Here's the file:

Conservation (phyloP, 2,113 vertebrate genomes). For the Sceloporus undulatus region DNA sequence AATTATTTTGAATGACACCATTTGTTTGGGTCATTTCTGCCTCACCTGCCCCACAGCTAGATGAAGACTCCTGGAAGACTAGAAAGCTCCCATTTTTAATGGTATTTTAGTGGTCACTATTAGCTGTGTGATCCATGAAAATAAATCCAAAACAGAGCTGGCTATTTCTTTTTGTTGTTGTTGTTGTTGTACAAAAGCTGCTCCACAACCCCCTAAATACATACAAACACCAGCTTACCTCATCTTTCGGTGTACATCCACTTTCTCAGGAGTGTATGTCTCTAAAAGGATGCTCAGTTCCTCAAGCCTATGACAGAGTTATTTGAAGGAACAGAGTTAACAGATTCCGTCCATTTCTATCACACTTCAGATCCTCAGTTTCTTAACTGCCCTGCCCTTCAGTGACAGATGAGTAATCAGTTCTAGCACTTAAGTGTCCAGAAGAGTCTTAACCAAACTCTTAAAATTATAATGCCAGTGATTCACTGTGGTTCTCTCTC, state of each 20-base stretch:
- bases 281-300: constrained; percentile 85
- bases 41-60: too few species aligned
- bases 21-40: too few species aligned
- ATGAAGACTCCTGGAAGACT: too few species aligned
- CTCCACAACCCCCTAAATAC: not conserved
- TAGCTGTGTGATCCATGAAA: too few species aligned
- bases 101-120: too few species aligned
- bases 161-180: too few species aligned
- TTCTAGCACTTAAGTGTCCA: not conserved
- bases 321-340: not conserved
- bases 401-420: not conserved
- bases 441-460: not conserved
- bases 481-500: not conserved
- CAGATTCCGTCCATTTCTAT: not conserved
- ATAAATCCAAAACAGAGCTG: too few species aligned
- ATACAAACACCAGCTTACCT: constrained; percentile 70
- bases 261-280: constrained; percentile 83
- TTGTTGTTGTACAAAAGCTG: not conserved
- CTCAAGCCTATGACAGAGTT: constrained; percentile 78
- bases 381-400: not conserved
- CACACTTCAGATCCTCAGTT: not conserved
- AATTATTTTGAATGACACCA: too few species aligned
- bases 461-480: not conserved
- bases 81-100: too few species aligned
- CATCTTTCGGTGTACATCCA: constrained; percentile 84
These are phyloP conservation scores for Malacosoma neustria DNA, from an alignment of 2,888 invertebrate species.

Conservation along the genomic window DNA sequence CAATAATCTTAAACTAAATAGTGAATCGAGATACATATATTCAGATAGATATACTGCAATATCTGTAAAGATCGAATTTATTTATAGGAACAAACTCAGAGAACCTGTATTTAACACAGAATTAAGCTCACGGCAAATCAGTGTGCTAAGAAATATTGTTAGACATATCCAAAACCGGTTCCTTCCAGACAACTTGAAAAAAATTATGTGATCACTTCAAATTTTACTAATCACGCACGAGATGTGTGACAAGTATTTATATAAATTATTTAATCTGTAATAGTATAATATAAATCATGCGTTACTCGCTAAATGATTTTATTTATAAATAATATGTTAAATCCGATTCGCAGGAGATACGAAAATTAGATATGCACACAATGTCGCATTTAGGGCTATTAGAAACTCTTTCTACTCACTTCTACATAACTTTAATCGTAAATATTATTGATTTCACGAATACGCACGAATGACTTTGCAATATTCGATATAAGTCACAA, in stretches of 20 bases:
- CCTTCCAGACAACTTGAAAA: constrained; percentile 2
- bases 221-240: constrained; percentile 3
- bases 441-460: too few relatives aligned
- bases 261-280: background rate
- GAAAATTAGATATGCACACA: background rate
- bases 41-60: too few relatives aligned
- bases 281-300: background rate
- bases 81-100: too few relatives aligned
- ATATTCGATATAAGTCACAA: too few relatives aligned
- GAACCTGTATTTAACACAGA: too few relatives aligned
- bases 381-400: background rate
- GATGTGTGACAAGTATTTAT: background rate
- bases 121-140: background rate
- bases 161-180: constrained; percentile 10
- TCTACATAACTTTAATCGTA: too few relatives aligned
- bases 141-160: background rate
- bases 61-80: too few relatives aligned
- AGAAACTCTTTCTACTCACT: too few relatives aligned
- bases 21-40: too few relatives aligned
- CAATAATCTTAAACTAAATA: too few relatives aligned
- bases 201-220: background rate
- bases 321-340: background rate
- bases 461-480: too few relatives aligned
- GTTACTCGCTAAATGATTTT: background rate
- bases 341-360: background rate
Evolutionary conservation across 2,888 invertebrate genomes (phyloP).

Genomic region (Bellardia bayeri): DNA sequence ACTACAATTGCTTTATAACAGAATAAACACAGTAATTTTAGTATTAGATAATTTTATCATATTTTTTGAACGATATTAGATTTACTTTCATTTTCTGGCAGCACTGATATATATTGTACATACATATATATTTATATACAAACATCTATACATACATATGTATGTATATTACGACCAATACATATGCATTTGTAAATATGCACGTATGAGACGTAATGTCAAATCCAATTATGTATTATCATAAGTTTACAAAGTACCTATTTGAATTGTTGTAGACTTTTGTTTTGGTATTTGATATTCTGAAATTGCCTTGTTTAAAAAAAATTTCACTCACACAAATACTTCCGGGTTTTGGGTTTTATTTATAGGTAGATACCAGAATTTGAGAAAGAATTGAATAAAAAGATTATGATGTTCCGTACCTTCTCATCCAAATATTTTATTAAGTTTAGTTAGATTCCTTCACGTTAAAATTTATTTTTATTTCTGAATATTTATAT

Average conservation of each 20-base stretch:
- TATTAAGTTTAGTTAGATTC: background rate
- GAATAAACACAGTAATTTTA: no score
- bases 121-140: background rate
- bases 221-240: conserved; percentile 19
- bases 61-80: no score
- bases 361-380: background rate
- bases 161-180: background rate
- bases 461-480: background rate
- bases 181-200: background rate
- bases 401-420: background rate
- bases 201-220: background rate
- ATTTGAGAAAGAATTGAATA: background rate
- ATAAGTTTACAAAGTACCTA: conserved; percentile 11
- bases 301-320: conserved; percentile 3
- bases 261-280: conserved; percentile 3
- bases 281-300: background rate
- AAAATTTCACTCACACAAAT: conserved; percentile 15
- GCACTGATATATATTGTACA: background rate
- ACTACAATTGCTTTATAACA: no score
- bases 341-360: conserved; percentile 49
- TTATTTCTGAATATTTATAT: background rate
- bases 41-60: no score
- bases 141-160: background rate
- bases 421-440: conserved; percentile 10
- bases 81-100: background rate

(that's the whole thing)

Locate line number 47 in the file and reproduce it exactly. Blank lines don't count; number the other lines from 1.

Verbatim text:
- bases 21-40: too few relatives aligned